The federal government has announced a range of small-business insolvency reforms to help them restructure and survive the economic impact of the coronavirus crisis.
The federal government’s insolvency reform package has been built around three elements:
The new process will be available to incorporated businesses with liabilities of less than $1 million.
The process will adopt to “debtor in possession” model, meaning the business can keep trading under the control of its owners, who know the business best, while a debt restructuring plan is developed and voted on by creditors.
A 20-business-day period will also be given for the development of a restructuring plan by a small-business restructuring practitioner, followed by another 15 business days for creditors to vote on the plan.
The new pathway will reduce the number of circumstances in which a liquidator can seek to claw back an unfair preference payment from a creditor that is not related to the company.
In addition, only the liquidator will be required to report to ASIC (under section 533) on potential misconduct where there are reasonable grounds to believe that misconduct has occurred.
The liquidation pathway will remove requirements to call creditor meetings and the ability to form committees of inspection.
Safeguards will be included to prevent companies from using the process to undertake corporate misconduct, including firms seeking to carry out illegal phoenix activity.
Like the new restructuring process, the new liquidation pathway is accessible to incorporated businesses with liabilities of less than $1 million.
Some of the key measures include the temporary waiver of fees associated with registration as a registered liquidator for approximately two years until 30 June 2022.
More flexibility will be added to the registration of insolvency practitioners by removing requirements which are overly rigid but do not provide demonstrated benefit in ensuring the integrity of the profession.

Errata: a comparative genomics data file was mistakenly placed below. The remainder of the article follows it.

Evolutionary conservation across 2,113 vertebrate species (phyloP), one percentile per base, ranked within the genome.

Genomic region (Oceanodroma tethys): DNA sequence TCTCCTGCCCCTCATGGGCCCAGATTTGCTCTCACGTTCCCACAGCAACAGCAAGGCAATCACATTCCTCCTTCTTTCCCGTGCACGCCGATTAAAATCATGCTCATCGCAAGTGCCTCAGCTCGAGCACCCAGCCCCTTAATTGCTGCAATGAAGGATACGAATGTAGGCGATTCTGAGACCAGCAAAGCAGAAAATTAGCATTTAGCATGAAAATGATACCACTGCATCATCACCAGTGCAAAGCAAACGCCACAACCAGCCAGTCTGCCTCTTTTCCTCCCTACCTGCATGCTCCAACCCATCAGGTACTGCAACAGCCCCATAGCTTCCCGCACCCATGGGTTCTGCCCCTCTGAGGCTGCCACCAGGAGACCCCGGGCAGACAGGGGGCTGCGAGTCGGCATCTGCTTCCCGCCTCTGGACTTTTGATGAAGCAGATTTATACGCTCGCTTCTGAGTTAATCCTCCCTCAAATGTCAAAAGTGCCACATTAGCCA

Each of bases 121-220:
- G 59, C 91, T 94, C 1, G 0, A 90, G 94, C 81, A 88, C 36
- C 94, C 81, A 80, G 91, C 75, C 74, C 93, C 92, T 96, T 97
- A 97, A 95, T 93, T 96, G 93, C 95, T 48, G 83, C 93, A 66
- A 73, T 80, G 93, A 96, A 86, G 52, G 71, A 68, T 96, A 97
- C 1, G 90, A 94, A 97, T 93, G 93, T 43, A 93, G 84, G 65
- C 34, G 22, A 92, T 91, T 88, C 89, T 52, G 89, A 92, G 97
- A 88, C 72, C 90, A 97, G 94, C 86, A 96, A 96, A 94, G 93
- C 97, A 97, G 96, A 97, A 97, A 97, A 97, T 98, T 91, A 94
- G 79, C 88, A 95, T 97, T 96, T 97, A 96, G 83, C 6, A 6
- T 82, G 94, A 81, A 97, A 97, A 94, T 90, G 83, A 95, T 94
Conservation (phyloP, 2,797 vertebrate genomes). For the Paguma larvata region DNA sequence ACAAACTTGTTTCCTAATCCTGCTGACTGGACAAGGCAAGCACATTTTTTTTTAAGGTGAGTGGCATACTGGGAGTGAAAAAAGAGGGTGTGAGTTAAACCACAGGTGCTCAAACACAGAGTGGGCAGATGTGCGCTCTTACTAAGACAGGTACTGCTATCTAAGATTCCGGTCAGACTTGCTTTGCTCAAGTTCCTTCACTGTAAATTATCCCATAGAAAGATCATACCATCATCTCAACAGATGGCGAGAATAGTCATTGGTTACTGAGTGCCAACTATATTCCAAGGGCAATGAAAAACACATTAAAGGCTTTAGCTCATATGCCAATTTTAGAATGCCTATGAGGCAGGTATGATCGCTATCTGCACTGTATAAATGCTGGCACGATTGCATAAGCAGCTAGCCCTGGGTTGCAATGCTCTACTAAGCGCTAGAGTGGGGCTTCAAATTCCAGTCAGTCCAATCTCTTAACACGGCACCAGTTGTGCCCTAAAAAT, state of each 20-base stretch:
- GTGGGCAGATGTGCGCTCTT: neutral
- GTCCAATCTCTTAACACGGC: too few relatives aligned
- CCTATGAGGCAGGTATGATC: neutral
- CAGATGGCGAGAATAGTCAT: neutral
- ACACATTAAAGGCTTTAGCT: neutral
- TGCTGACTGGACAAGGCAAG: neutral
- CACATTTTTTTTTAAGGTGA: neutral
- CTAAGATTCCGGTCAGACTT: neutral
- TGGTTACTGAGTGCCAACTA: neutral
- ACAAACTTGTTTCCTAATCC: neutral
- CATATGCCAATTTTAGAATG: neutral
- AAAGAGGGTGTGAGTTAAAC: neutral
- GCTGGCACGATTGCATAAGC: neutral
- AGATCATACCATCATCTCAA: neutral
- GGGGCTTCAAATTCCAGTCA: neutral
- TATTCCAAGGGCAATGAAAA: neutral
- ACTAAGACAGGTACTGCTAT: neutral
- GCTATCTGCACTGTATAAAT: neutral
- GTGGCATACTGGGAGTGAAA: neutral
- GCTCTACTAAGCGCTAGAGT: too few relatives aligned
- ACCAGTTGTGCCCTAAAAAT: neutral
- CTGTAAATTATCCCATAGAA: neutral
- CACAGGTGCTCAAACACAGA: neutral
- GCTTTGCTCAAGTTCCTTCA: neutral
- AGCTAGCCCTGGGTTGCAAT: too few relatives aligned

Temporary insolvency relief will be provided for eligible companies waiting to access the new restructuring process, where a company can announce its intention to access the restructuring process, then benefit from the existing temporary insolvency relief for up to three months until the process commences.
Reform package inspired by US Bankruptcy Code
Treasurer Josh Frydenberg said the reforms draw on key features from Chapter 11 of the Bankruptcy Code in the US, and is expected to cover around 76 per cent of businesses subject to insolvencies today, 98 per cent of whom have fewer than 20 employees.
Further, he said it’s critical that businesses have the necessary flexibility to either restructure or to wind down their operations in an orderly manner.
“As the economy continues to recover, it will be critical that distressed businesses have the necessary flexibility to either restructure or to wind down their operations in an orderly manner,” Mr Frydenberg said.
“Together, these measures will reposition our insolvency system to reduce costs for small businesses, reduce the time they spend during the insolvency process, ensure greater economic dynamism, and ultimately help more small businesses get to the other side of the crisis.”
To view the government’s full fact sheet on the reforms, click here.
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